Image above is a watercolor I painted, inspired by our time in Tuscany
Having had enough time in the sea and sun on the Amalfi coast (j/k, you can never have enough) we were in search of our new adventure. This is a fun activity that generally entails having Google Maps & Airbnb in separate tabs, all while consulting Conde Nast Traveller, Lonely Planet, as well as a slew of travel blogs discovered via Pinterest.
Tuscany seemed like a great way to escape the Amalfi tourists, see a new landscape, and of course continue our wine and pasta tour. G spent time in Tuscany while studying abroad in Siena, so he reluctantly agreed to play tour guide yet again. We decided on Montepulciano, a medieval hillside town at with its own “Vino Nobile” region within Tuscany (more on that later).
A quick Gaeta stopover
While G is part French, technically Gaetan is the French version of Gaetano, which means “someone from Gaeta.” So on the way to Montepulciano, we couldn’t not make a pitstop at his namesake. Gaeta is a lovely town just a few hours North of Naples, known for its large NATO base, delicious olives, and inhabiting prominent place in Italy’s history. What Gaeta lacked in glitz and glamour, it made up for in relaxation. The city was a perfect 2-day reprise before our train ride to Tuscany.
The town of Montepulciano was the ideal home base in Tuscany. First of all, even without a car, it was close to several wineries: many prominent wineries such as Gattavecchi and Contucci actually operate from within the village itself. Additionally, even in a 95 plus degree heat wave, the medieval walls of the village were narrow and kept us cool the whole time. Though the villa we originally booked didn’t have a/c and was therefore uninhabitable, the nice people at Airbnb helped us switch it out for a great apartment in the heart of town.
Montepulciano itself had everything we might need: artisanal shops carrying local food, beautiful art galleries, and plenty of music to be heard. We were lucky to visit during the 42nd annual Cantiere Internazionale D’arte: a classical music festival with daily performances in the square. Outside of the scheduled events, many of the visiting performers played along the cobblestone streets for all to enjoy.
Food & wine
You can’t talk about Tuscany without mentioning all of the amazing food we tried. Walking around Montepulciano town was like stepping into a dreamworld filled with the best produce, cheese and pasta I have ever tried. I’m a sucker for truffles, and they were certainly plentiful here. We recommend trying the local hand-rolled Pici pasta with truffle sauce, or perhaps a cacio e pepe. Since we had a kitchen, one of our favorite things was buying local produce and recreating some of our favorite dishes at home. Gaetan has even since become a bruschetta maestro.
And of course no meal is complete without a glass of the Montepulciano Vino Nobile: a delicious Sangiovese blend that went well with the pounds and pounds of pasta we were eating. The vintners we spoke to all seemed completely in awe of their local Vino Nobile, almost as if no other wine existed. It got a little repetitive and became a running joke of ours whenever we drank wine.
“Let me guess, you recommend the Vino Nobile?”
“Do you have anything lighter?” — “Certainly, we can add some water to the Vino Nobile.”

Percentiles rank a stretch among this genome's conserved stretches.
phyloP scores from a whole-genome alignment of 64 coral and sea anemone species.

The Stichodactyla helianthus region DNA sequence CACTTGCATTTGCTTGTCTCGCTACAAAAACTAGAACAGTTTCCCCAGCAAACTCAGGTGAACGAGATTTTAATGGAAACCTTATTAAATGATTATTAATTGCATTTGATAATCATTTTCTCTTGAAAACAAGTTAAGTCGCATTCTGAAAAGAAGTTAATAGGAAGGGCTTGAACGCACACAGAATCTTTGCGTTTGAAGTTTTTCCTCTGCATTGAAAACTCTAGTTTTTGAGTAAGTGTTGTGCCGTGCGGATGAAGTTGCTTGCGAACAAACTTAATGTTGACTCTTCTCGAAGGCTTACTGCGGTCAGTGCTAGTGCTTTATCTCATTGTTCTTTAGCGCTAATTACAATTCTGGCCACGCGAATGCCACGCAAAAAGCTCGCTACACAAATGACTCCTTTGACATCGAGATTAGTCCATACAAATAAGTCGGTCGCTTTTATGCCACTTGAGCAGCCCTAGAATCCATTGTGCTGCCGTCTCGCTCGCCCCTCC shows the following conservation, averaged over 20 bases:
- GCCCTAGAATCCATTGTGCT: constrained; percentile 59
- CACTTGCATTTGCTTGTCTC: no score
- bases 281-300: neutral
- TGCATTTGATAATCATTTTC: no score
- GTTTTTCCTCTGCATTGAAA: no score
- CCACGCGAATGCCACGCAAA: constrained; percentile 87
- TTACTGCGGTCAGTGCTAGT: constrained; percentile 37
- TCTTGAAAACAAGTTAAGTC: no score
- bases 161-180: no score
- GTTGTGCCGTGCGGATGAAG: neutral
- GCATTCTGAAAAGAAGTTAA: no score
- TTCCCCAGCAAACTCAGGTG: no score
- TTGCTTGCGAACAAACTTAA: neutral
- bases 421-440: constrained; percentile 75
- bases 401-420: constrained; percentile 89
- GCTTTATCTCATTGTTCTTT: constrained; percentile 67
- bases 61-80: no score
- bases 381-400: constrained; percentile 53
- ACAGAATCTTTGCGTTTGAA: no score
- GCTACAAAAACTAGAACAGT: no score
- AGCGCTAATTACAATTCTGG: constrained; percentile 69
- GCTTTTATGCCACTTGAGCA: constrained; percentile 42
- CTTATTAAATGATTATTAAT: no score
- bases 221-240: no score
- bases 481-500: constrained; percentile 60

Some of our favorite places to drink and eat in and around Montepulciano:
Contucci Winery. The Contucci family were some of the fathers of the Vino Nobile of Montepulciano, cultivating the vine since the Renaissance and contributing to making it famous in the world. This traditional winery is located at the very top of Montepulciano, and does free daily wine tastings with extra heavy pours.
Salcheto Winery. This was one of the wineries we biked to. The estate conducts a 100% environmentally sustainable wine-making process and operates an energy independent cellar system and uses wooden materials from controlled sources and responsibly managed forests. The estate has an enoteca, a “winehouse” hotel, along with a winery. We loved their house “Salco” wine, along with their take on the Vino Nobile.
Trattoria di Cagnano. Our first meal in Montepulciano was at the restaurant owned by our Airbnb hostess, Francesca. The cuisine was traditional Tuscan and very reasonably priced. Also, we just loved all the people who worked there, so recommend it to anyone passing through Montepulciano.
Podere Il Casale. Podero Il Casale is an organic farm on top of a hill with a breathtaking view of Tuscany. We biked to it and had a leisurely farm-to-table lunch on the terrace of the restaurant. Their tasting menu was impeccable, and they also make their own wines, which are fantastic. We tried the rose and white. After lunch, we took ourselves on a tour of the grounds to meet the goats and other farm to table animals 😉
Biking around wine country
As we’ve been traveling, renting bikes has been one of our favorite ways to get around. We can’t claim to be expert cyclists, so the hills around Montepulciano were a bit intimidating in the 95 F heat, especially after a glass or five of vino. Solution: e-bikes.
We rented from an amazing company called Urban Bikery, who provided brand-new bikes, as well as app-equipped Androids that provided customized itineraries based on what we wanted to do. This was my first introduction to e-bikes: electronically-powered bikes that allow you to have the experience of being on a bike…without needing to work nearly as hard. The bikes have three modes: Tour, Cruise and Sport, with Sport requiring the least amount of work to go fast. The experience was great and helped us see some of the destinations a bit outside of Montepulciano.
Our 3 days were the perfect amount of time to get a taste of Tuscany. If we were to come back, I’d love to take a pasta-making class or see Siena as well. Next on the list: Cinque Terre to do some hiking and see the 5 villages.